Hours of Daily Prayer after the Use of the Order of Saint Luke_, (c)
1997 by The Order of Saint Luke. Used by permission.

The first collect is from _Daily Prayer_, copyright (c) The
Scottish Episcopal Church, 1998. Used with permission. 

The second collect is by Stephen Benner and uses words by Joseph Bernardin.

Joseph Louis Bernardin was born April 2, 1928 to Joseph and Maria
Bernardin, recent immigrants from the north of Italy. Having lost his father to
cancer at the age of six, Joseph took responsibility for his younger sister,
Elaine while Mrs. Bernardin worked as a seamstress. 
Joseph Bernardin was ordained a priest for the Diocese of Charleston in 1952.
In 1966, Pope Paul VI appointed Monsignor Bernardin an Auxiliary Bishop of
the Archdiocese of Atlanta. Upon his episcopal consecration on April 26, 1966
at the hands of Bernardin's mentor, Archbishop Paul Hallinan, Bernardin
became the youngest bishop in America.
Bishop Joseph Bernardin continued to serve the Church from 1968 through
1972, as the first General Secretary of the National Conference of Catholic
Bishops/United States Catholic Conference (NCCB/USCC). He was
instrumental in shaping the Catholic Church in the United States according to
the vision of the Second Vatican Council. Bernardin's evenhandedness and
compassion made him well suited to act as a mediator, and he was called to
reconcile diverging parties in the changing Post-Conciliar Church.
On November 21, 1972, Bishop Bernardin was appointed Archbishop of
Cincinnati by Pope Paul VI, and was installed less than a month later in a
ceremony at the Cathedral of Saint Peter in Chains. While Archbishop of
Cincinnati, worked to improve relations between Catholics and Jews and
strove for better understanding between the Catholic Church and Protestant
In 1982, Bernardin was installed as the Archbishop of Chicago. He served as
head of the NCCB/USCC Ad Hoc Committee on War and Peace, which
drafted the pastoral letter The Challenge of Peace: God's Promise and Our
Response. This book-length pastoral letter challenged the morality of nuclear
deterrence, and sparked a decade's long debate in both the United States and
Joseph Cardinal Bernardin worked diligently for social justice in a changing
world. Beginning in 1983, Cardinal Bernardin called for a "consistent ethic of
life" in an age when modern technologies threatened the sanctity of all human
life at every turn, be it abortion, euthanasia, modern warfare, or capital
punishment. Cardinal Bernardin consistently spoke out against the increasing
violence in Lebanon, Israel, Northern Ireland, and elsewhere. Additionally,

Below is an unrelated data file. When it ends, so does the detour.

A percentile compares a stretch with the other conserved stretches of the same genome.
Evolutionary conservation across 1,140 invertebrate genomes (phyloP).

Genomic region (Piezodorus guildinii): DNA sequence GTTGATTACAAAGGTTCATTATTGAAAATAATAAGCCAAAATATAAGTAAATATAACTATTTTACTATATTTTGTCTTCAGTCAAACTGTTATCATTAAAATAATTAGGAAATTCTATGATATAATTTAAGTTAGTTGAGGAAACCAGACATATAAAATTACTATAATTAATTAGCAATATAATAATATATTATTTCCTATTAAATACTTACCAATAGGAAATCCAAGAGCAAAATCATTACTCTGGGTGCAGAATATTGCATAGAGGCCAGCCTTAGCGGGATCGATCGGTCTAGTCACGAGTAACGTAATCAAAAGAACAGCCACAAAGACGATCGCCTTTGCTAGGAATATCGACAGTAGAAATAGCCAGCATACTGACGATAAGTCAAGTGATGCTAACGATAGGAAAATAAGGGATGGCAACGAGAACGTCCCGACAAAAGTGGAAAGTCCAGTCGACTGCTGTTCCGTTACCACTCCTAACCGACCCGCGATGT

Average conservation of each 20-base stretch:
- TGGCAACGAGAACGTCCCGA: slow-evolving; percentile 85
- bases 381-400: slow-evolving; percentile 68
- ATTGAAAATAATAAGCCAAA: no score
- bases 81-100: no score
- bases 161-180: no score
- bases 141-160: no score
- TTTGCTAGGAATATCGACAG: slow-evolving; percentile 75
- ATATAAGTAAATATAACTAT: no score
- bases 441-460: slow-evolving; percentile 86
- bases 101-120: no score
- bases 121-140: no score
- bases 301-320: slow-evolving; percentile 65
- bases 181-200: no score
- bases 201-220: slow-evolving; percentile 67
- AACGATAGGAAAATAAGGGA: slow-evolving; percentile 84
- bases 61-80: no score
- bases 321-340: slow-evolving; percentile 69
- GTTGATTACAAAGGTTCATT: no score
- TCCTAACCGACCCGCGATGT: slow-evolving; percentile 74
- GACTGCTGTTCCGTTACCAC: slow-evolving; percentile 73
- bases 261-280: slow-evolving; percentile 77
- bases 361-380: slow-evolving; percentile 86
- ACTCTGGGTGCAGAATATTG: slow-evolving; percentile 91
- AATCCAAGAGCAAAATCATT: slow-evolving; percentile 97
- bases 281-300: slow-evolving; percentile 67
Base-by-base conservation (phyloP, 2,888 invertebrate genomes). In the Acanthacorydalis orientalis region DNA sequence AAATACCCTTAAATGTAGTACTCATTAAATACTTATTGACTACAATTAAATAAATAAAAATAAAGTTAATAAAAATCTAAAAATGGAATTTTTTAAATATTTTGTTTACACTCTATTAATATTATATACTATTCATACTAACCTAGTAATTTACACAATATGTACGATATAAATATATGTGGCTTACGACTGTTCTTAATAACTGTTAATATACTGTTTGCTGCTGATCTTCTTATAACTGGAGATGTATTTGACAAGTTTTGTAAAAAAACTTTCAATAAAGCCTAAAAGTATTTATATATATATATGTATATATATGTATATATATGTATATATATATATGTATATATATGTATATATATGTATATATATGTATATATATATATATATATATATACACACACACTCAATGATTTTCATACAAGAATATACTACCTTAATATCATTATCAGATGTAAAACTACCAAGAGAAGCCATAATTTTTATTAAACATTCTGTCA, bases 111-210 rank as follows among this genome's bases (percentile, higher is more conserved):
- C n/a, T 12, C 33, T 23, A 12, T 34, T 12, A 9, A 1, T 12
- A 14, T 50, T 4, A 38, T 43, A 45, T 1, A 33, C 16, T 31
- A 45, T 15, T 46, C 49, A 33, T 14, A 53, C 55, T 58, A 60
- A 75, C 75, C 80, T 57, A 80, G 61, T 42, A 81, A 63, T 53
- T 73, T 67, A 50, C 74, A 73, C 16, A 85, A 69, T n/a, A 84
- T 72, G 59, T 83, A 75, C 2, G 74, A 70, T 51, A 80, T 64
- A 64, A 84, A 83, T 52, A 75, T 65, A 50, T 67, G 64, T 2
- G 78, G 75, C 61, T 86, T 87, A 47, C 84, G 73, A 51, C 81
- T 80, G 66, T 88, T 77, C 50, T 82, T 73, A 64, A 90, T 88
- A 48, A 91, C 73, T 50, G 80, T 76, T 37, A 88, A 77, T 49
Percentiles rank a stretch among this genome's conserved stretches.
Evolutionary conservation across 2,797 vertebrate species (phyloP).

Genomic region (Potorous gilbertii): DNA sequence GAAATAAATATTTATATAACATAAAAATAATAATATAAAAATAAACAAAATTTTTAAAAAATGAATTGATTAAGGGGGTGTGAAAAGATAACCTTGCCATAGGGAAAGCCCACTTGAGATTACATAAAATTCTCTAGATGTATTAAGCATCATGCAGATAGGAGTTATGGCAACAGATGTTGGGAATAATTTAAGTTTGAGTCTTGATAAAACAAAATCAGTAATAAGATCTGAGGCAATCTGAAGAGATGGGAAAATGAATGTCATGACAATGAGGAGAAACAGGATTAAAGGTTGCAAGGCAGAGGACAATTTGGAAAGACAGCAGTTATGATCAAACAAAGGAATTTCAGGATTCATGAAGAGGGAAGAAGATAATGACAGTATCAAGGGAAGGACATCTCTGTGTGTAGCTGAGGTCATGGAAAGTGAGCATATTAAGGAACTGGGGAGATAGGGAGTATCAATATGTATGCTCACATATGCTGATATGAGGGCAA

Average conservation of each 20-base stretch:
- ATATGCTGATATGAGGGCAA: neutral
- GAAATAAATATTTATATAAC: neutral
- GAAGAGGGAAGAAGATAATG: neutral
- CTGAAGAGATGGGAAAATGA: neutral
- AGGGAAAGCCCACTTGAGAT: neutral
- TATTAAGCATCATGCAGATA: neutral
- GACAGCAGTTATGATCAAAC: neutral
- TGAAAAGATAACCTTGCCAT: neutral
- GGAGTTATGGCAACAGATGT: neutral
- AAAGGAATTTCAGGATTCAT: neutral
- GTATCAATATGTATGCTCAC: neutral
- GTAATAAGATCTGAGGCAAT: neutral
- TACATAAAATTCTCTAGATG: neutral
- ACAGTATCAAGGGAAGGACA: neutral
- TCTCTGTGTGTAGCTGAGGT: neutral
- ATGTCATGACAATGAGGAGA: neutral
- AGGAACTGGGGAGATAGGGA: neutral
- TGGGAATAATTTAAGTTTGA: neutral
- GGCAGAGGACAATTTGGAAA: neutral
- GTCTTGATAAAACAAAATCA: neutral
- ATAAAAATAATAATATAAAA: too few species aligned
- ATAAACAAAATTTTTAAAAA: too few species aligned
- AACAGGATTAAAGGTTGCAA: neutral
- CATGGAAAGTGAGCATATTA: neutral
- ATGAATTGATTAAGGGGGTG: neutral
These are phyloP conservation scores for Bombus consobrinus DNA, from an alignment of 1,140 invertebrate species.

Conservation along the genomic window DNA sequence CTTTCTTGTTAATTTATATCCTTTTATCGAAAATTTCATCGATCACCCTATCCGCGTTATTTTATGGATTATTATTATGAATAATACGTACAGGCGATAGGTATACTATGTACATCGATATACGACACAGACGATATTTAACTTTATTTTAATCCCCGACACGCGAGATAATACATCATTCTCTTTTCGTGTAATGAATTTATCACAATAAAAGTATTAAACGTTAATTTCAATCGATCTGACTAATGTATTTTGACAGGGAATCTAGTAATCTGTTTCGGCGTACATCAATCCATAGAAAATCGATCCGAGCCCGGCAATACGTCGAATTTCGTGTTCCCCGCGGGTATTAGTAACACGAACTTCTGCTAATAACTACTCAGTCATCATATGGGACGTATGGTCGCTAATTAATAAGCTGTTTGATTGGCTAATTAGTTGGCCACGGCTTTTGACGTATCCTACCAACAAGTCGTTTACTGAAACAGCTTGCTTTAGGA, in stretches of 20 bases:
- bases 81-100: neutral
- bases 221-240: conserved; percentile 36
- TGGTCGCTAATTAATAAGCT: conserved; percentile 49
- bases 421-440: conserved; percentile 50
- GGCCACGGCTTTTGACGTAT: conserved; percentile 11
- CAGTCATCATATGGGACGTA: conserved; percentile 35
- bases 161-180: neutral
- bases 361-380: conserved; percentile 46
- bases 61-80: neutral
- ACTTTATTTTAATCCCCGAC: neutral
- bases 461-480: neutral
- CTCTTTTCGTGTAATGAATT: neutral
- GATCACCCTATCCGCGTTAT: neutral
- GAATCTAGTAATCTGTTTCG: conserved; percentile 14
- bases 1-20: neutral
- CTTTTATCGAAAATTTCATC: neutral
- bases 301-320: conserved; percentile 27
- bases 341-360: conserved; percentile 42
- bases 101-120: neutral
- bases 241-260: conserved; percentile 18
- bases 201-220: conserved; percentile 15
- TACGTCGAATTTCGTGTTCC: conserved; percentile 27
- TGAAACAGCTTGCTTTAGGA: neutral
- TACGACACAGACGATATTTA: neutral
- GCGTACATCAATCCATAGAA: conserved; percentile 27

Cardinal Bernardin was the first to offer a Mass for divorced and separated
Catholics at Holy Name Cathedral.
In 1985, Cardinal Bernardin established an AIDS task force to determine how
the Archdiocese might best care for those stricken by the AIDS crisis. In 1989,
the Cardinal dedicated Bonaventure House with the help of the Alexian
Brothers, a residential facility for people suffering with AIDS.
Ardently adhering to the teaching of the Second Vatican Council, Cardinal
Bernardin, first in Cincinnati, then in Chicago, was committed to ecumenical
and interfaith dialogues. While Archbishop of Cincinnati, Bernardin maintained
dialogues with local congregations of Jews, Presbyterians, Episcopalians and
Lutherans. In Chicago, this dedication led to the formation of the Council of
Religious Leaders of Metropolitan Chicago in 1985. Subsequently, under his
leadership, the Archdiocese of Chicago established official covenants with both
the Episcopal Diocese of Chicago and the Evangelical Lutheran Metropolitan
In June of 1995, following a string of international visits and pilgrimages,
Cardinal Bernardin underwent surgery for pancreatic cancer. Following the
operation, Bernardin began his cancer ministry. Bernardin so touched the lives
of cancer patients, relating to them on such a personal and spiritual level, that
countless sick, dying and survivors of the terror of cancer wrote to him,
expressing their thanks, admiration, love and hope.
In October 1996, the Cardinal withdrew from his active ministry due to his
deteriorating strength. Reflecting on Jesus in the Garden of Gesthemeni,
Bernardin personally faced death in full view of the world: Bernardin was
teaching us how to die. In his last days, Cardinal Bernardin wrote to the United
States Supreme Court against assisted suicide. The Cardinal always defended
the precious gift of human life. On November 14, 1996, Joseph Cardinal
Bernardin died at the age of sixty-eight.
Joseph Louis Bernardin invested the whole of his life showing the way of peace
and conciliation to the world. He worked for justice, he strove for peace, and
he gave all his strength to make life better for whomever he could. Through his
many homilies, addresses, and pastoral letters, Cardinal Bernardin insisted that
action be taken to preserve human life, dignity, and security by showing us that
there is no other moral alternative. Even facing death, Bernardin showed us the
gift and joy of life. [The Archdiocese of Chicago, abridged]

More information about the oremus mailing list